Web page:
that there ought to be an international peacekeeping force in Gaza
certainly, if not on the west bank. I can see the right hon. Lady
shaking her head, and one cannot imagine who would donate the troops
to such a force. They would have to fight their way in, there would be
bloodshed and mayhem on a huge scale, and quite frankly, I cannot see
the idea coming off.

To reinforce what the right hon. Lady said, we must understand the
gravity of the humanitarian crisis in Gaza, address it and at the same
time, urge Israel as
hard as we possibly can to think again about its policy of
incorporating Palestinian villages and land within the confines of
that wall. As she said, the Israelis have a perfect right to defend
themselves, and if they want to build a wall, it is up to them, but it
ought to be along the agreed frontier—such as it is—that was defined
in 1967. It ought not to encroach on Palestinian territory.

It is important that we receive such reports in the House. In so many
ways, that is what such debates are for—so that we are reminded
constantly of the reality of what can sometimes look like great,
strategic trends and events on the world stage. However, for the
family whom the right hon. Lady described so vividly, the reality is
that their lives have been shattered. Many other families' lives have
been, too. I have always considered myself to be a friend of the
Palestinian people and the Israeli people. I was brought up in a home
in which the dreams of everybody who was interested in the subject
were about people living alongside each other peacefully, not even in
separate states.

I shall not apportion blame; I have been around too long for that. I
have seen the successive invasions of Israel, and what the Israelis
have done in an attempt to head off what they perceive as threats to
the Israeli heartland, which has usually meant extending territory. My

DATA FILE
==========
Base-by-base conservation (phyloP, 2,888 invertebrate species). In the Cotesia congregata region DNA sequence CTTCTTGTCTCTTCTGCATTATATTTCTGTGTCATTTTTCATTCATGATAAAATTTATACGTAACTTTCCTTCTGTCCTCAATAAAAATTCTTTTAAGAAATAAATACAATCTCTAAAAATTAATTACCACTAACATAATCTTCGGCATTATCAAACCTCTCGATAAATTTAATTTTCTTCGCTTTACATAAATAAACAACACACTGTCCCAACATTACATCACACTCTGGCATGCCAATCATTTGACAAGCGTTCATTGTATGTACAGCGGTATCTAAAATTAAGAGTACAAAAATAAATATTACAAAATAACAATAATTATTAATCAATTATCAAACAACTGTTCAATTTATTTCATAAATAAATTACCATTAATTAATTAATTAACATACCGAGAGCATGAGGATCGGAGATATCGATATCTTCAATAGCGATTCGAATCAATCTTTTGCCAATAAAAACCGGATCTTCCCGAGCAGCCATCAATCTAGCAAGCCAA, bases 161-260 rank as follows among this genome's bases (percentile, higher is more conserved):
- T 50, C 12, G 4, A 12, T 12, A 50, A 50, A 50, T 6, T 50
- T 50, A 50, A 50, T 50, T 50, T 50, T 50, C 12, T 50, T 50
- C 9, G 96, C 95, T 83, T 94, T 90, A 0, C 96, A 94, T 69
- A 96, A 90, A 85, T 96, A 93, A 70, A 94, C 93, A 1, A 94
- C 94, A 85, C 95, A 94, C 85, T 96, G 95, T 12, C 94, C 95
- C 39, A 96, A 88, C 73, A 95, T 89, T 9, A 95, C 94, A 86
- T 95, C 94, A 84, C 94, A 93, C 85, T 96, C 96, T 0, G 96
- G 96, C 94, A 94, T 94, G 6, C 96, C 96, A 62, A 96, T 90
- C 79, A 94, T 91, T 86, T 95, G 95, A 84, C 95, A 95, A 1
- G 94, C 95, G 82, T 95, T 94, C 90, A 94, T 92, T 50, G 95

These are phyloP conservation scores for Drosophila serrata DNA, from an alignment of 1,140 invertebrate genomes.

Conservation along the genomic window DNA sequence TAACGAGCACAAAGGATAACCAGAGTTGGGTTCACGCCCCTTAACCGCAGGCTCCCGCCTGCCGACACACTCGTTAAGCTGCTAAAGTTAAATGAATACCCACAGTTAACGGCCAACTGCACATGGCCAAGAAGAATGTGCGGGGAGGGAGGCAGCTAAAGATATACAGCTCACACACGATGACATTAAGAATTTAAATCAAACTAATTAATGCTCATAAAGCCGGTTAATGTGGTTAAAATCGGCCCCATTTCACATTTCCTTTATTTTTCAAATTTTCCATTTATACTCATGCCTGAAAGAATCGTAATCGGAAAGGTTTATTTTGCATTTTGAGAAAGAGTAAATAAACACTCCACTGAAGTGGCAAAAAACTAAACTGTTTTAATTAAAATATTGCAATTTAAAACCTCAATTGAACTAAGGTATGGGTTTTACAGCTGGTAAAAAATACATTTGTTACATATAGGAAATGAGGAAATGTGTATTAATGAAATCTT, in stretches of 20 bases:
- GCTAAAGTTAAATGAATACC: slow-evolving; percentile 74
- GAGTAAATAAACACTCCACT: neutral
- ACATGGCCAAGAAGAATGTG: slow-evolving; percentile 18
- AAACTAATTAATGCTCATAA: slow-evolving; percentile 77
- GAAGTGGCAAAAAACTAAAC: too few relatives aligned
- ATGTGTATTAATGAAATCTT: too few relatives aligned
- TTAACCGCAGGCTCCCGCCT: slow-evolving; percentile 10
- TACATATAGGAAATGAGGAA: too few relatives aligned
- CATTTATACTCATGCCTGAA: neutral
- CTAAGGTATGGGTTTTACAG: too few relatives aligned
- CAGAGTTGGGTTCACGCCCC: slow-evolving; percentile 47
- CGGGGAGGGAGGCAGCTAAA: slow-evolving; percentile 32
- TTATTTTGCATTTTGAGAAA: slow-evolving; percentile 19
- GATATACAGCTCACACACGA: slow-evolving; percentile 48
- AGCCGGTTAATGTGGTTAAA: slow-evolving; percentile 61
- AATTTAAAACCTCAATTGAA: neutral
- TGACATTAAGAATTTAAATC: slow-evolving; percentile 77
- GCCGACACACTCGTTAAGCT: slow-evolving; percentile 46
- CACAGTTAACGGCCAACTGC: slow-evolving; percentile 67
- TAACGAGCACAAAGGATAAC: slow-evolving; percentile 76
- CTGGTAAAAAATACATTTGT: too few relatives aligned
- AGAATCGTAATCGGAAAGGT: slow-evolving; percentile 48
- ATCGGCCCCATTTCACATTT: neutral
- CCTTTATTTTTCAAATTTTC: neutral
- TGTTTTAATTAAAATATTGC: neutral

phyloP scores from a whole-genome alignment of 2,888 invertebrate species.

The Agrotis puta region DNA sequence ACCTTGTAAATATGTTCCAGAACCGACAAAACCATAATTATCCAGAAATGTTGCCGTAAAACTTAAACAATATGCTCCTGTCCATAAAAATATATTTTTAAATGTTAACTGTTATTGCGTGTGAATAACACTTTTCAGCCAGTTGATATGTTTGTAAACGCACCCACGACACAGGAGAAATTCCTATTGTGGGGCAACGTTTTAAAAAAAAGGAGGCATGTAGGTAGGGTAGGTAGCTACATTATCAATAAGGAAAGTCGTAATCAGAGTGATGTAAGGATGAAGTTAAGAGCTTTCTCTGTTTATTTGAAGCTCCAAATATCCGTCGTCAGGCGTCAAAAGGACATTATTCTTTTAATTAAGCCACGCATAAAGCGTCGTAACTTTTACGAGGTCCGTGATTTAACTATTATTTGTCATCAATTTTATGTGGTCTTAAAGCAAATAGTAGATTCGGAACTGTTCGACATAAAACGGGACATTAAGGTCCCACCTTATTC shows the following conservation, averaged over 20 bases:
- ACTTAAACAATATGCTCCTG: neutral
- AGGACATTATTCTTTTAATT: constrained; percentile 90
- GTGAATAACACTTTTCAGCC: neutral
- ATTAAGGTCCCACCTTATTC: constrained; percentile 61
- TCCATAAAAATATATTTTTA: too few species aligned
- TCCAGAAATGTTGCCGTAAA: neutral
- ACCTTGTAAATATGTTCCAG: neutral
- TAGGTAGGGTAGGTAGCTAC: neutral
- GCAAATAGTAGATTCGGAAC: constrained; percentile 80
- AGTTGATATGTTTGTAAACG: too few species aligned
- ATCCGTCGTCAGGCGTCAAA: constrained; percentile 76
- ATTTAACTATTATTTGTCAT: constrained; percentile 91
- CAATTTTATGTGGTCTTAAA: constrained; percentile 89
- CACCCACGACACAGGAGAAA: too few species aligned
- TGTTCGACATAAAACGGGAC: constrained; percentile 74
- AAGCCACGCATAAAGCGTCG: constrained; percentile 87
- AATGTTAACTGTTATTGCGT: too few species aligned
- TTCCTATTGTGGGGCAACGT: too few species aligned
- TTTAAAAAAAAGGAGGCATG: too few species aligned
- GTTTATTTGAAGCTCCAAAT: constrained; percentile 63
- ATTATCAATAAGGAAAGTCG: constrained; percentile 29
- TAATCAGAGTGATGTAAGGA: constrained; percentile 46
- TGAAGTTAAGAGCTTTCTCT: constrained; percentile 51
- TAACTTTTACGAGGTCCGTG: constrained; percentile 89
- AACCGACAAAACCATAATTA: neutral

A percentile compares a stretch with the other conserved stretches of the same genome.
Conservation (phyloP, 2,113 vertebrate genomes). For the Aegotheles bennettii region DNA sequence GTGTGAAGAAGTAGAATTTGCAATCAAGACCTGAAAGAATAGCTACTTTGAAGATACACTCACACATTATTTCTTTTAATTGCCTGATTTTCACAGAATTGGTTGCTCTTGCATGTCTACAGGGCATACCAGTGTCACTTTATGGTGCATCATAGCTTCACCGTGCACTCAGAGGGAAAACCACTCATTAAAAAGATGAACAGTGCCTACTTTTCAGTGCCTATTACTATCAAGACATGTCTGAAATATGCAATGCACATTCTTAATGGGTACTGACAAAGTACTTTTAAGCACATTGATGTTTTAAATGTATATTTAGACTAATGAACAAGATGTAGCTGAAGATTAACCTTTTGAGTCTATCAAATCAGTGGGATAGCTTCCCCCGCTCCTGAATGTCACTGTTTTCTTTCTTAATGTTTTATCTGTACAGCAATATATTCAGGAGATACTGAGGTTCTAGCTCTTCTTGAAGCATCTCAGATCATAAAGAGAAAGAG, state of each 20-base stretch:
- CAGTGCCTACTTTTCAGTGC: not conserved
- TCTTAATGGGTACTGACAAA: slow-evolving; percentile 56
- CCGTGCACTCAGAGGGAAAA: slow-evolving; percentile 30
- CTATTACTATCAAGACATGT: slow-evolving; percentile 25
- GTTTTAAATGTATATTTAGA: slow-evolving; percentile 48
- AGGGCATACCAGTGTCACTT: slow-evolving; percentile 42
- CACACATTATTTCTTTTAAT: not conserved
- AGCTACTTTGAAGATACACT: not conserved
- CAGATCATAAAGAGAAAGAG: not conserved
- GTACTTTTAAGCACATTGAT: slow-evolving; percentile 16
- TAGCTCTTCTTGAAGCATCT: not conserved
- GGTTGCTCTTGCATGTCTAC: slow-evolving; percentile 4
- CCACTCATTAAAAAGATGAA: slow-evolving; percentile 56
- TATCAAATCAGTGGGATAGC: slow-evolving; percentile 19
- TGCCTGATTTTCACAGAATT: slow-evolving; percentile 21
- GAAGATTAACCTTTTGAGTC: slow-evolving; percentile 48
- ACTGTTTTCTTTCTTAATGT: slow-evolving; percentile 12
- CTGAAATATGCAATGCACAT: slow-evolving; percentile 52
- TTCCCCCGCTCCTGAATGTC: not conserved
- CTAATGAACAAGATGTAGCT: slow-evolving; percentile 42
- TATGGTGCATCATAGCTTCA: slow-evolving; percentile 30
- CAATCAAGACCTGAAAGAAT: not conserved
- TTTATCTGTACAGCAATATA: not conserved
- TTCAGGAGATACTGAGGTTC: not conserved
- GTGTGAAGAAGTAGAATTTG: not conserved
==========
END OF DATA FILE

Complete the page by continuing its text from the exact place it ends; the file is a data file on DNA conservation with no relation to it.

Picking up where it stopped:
message to the Israelis is simple; if they are to live in peace side
by side with their neighbours, the Israelis must help them become
viable states with economies that can live in a competitive world.
They need the education, skills, infrastructure and wherewithal to do
all that, but most important, they need the self-respect and dignity
that we enjoy as members of sovereign states.

Clare Short: May I press the Minister to reconsider his view on
Israeli access to the EU market? If we invoked the human rights
conditionality in that treaty, we would have a lever with which to
press Israel to do what he calls for. Does not our failure to use that
leverage mean that we are colluding in the breach of international
law? Will he reconsider his position on that point?

Dr. Howells: I certainly do not believe that we are colluding in any
shape or form. I was going to come to that point, but with respect to
the right hon. Lady, "colluding" is certainly the wrong word to use. I
know that she chose that word very carefully, but I do not think that
it is the right one. I can speak only subjectively from my meeting
with other European Ministers. She, too, met her counterparts from the
EU and other nations many times. There is at one extreme a sense of
hopelessness, which she also described today in a very grim analysis
of the situation. I am at the other extreme. I keep telling myself
that we have material to work with, and that it is a very small part
of the world. What is Gaza? Ten miles wide, and at the most, 35 to 40
miles long. It has a wonderful beach on the Mediterranean, and I
remember vividly the first time I ever walked on it, thinking, "Why is
this a poor part of the world? Why haven't people here got any jobs?"
It seemed mad to me.

The right hon. Lady expressed the hope that my right hon. Friend the
new Prime Minister would take the issue by the scruff of the neck and
try to do something with it. She knows that he has been very
interested for a very long time in trying to work with the Israelis
and the Arab countries in the area to do something about that economy
and that infrastructure. I disagree with her about the effect of that
general sense of good will towards Israel and Palestine—the desire
throughout Europe that there should be a good outcome, and peace and
prosperity in the future. In the end, we disagree about whether
applying a screw to the Israelis on the question of human rights
compliance would achieve a great deal.

We should at every possible opportunity engage the Israelis on human
rights and on compliance with their undertakings, which, as a
consequence, enable them to enjoy access to the European market. We
should talk to them about that, but I have a feeling that there are
already far too many strictures on all sides to add another one. It
would just create more tension, and we should try to build on what we
have, aim for the high ground and figure out how we can get there by
engaging with both sides.